Voters must determine whether to vote YES or NO for Proposition 22. One way or another, current employees for app-based transportation and delivery services will certainly be impacted by the outcome.

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32 thoughts on “Evaluating Benefits and Repercussions of Prop 22”

  1. Eric Gelber

    Primary financial backers of Prop. 22: DoorDash, Lyft, Uber.

    Primary backers of the opposition: The International Brotherhood of Teamsters, SEIU-UHW West, Service Employees International Union, United Food & Commercial Workers Local 770, and United Food & Commercial Workers Western States Issues PAC—labor unions or union-affiliated committees.

    Follow the money. Who would be the primary beneficiaries if Prop 22 passes—the drivers or the huge corporations that pay them? Either way, is the initiative process the way to be carving out piecemeal exemptions to state law?

    1. Chris Griffith

      Yes Eric one does have to follow the money.

      All the unions feel threatened with Uber Lyft and etc.  In my humble opinion if someone wants to go into business for themselves and haul drunks and arrogant politicians around in the back of their cars may a force be with them. why should anyone stand in their way. A lot of truck drivers get their loads through freight brokers that act and do just like uber and Lyft so our truck driver is bad because they’re not Union and they simply want to work for themselves I think not. For me I have to admire Uber and Lyft drivers if they want to put in a hundred hours a week great may they make a million dollars a year why should unions or the state of California stand on her way. But then again that is the socialist way.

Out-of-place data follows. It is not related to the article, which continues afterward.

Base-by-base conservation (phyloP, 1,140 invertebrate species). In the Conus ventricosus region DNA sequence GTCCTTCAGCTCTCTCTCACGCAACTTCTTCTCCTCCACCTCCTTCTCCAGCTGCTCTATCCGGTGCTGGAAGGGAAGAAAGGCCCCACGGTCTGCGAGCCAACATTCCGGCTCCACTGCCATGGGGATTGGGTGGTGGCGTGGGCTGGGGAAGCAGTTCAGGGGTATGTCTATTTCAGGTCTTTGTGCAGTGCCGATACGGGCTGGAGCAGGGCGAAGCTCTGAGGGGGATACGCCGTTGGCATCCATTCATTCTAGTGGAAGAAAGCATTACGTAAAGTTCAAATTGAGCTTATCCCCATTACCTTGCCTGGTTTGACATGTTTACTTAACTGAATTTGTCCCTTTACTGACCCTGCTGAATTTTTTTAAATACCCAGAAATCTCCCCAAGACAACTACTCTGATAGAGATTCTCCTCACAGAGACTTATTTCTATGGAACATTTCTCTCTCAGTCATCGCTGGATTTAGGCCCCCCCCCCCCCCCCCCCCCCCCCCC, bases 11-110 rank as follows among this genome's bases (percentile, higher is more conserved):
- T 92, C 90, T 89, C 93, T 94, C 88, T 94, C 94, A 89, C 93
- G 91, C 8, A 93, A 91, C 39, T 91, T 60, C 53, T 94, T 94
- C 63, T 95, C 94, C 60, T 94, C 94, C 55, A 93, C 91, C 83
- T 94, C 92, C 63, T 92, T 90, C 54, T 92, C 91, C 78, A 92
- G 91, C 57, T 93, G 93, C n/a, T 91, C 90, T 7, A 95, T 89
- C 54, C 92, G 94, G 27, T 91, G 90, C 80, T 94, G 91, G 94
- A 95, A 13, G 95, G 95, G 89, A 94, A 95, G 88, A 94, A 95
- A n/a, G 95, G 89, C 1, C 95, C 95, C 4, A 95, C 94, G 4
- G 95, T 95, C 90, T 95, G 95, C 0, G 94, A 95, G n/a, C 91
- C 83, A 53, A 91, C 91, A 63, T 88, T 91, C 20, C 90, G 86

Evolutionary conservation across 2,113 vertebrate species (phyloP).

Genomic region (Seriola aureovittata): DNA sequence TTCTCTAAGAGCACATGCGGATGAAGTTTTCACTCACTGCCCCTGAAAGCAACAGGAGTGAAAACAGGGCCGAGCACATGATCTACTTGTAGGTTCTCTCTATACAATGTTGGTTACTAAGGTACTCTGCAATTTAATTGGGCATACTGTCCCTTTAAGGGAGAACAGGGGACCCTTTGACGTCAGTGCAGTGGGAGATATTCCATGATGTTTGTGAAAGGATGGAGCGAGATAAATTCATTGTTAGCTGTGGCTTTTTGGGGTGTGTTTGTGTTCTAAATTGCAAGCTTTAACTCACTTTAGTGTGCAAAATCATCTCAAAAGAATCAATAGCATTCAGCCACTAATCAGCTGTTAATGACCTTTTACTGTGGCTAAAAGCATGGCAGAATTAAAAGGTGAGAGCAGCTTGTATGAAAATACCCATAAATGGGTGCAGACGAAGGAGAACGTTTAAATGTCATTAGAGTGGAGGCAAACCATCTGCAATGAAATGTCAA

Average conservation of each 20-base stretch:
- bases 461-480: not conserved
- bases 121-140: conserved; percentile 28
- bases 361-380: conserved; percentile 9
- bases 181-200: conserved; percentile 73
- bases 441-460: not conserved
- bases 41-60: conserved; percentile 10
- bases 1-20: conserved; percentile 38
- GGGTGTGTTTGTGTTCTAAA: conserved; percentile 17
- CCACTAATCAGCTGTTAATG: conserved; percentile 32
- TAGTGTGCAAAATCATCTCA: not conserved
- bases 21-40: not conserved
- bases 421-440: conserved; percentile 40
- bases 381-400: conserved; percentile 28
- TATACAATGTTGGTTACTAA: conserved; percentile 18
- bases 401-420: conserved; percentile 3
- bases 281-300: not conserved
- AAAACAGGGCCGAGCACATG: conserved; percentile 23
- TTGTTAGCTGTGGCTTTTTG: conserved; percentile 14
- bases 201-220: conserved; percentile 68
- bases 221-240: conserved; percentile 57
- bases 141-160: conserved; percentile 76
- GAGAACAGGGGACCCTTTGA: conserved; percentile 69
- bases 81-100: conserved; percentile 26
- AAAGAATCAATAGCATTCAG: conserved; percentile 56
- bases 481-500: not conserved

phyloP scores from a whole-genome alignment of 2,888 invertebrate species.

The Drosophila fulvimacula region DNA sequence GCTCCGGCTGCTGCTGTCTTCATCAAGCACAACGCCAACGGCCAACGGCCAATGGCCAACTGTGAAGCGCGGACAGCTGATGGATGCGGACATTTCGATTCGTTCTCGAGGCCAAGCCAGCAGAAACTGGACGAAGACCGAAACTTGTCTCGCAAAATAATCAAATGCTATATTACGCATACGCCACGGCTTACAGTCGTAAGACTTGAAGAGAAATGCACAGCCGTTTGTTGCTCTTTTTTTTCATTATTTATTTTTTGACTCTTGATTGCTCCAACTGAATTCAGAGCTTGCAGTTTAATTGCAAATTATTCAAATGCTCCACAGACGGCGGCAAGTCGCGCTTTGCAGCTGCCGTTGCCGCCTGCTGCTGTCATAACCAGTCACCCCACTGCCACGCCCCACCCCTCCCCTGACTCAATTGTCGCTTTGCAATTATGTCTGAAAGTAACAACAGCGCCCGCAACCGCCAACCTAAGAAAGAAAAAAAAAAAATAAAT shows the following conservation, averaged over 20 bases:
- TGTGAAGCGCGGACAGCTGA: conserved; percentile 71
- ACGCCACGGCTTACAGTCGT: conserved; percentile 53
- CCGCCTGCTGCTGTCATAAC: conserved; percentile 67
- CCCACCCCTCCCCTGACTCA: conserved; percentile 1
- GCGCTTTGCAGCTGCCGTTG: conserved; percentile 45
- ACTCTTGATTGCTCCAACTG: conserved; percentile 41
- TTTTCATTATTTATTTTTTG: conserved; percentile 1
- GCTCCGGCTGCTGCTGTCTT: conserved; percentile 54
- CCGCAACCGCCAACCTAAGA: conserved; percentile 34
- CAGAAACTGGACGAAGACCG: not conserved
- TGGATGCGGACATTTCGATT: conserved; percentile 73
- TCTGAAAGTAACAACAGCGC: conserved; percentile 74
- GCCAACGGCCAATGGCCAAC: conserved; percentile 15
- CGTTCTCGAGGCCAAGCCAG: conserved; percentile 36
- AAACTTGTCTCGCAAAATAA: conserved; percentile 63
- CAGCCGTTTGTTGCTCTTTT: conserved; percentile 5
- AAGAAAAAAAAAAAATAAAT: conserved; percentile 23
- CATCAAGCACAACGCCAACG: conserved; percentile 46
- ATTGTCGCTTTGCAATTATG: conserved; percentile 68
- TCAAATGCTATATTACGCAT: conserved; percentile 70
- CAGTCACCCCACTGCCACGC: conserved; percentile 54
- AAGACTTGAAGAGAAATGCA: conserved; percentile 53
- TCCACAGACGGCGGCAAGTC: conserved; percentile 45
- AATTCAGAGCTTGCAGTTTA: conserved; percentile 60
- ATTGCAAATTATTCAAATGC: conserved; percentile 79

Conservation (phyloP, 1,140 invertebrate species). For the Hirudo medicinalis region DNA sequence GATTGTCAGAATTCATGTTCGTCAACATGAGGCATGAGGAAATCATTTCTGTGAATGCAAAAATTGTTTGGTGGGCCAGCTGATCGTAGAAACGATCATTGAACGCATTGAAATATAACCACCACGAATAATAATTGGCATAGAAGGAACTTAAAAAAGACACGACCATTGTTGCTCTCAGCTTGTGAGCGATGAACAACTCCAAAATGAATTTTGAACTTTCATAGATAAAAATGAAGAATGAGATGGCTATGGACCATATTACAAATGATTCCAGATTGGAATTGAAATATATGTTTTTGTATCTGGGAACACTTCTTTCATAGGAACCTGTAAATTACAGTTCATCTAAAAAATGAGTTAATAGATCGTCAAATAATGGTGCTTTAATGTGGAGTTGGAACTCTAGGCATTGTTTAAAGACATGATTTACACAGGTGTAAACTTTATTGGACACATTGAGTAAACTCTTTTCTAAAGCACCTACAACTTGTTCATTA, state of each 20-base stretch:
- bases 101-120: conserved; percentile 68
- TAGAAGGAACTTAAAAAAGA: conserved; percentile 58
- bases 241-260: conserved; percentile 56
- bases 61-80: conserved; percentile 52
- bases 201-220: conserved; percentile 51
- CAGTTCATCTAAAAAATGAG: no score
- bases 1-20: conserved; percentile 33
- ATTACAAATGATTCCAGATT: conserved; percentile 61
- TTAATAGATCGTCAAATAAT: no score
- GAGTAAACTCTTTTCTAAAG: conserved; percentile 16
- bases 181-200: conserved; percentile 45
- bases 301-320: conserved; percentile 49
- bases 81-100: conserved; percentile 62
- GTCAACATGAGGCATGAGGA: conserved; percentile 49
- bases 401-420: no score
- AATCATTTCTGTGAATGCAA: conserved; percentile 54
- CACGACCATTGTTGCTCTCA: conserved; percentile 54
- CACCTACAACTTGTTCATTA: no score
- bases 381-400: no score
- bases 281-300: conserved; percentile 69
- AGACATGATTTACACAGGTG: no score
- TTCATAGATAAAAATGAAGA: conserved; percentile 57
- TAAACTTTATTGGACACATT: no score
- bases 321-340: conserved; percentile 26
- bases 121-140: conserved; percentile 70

1. Richard McCann

        Chris G

        Why do we encourage and facilitate the ability of owners of capital to collectively invest in assets, collectively bargain for purchase and sales prices, and protect their market shares through intellectual property rights and other mechanisms that lead to market concentration and enhanced shareholder returns, but on the other hand undermine the ability of workers to organize and collectively bargain for sale of their services? Why do we so heavily weight the balance towards corporate shareholders in the labor market negotiations by allowing them to collectively bargain on their behalf while discouraging workers for exercising the same benefits? Corporations don’t need to have a vote of shareholders to decide if they’ll be represented by management in these negotiations.

      1. Keith Olsen

        A No on 22 will cost countless jobs.  Many/most of these sub contractors enjoy the flexibility of working whenever they want or don’t want.  They like to ability to supplement their other income on their terms.

        1. Jim Frame

          A No on 22 will cost countless jobs.

          I don’t think that Uber and Lyft will actually leave California if Prop 22 fails, but if they do it’ll be proof that their business model was built on a false premise.


          Many/most of these sub contractors enjoy the flexibility of working whenever they want or don’t want.  They like to ability to supplement their other income on their terms.

          Unfortunately, they don’t get to do that:  they’re forced to supplement their income on Uber’s/Lyft’s terms, which are increasingly hostile to their “subcontractors” (read:  employees).

          1. David Greenwald

            I hate that argument. It’s like, no one is forcing someone to work in a sweatshop with subpar wages and conditions, no one is forcing them to work in the fields for 50 cents per day. Might as well not do anything about unjust wages or conditions, because people may possibly have a choice? It’s a BS argument Alan.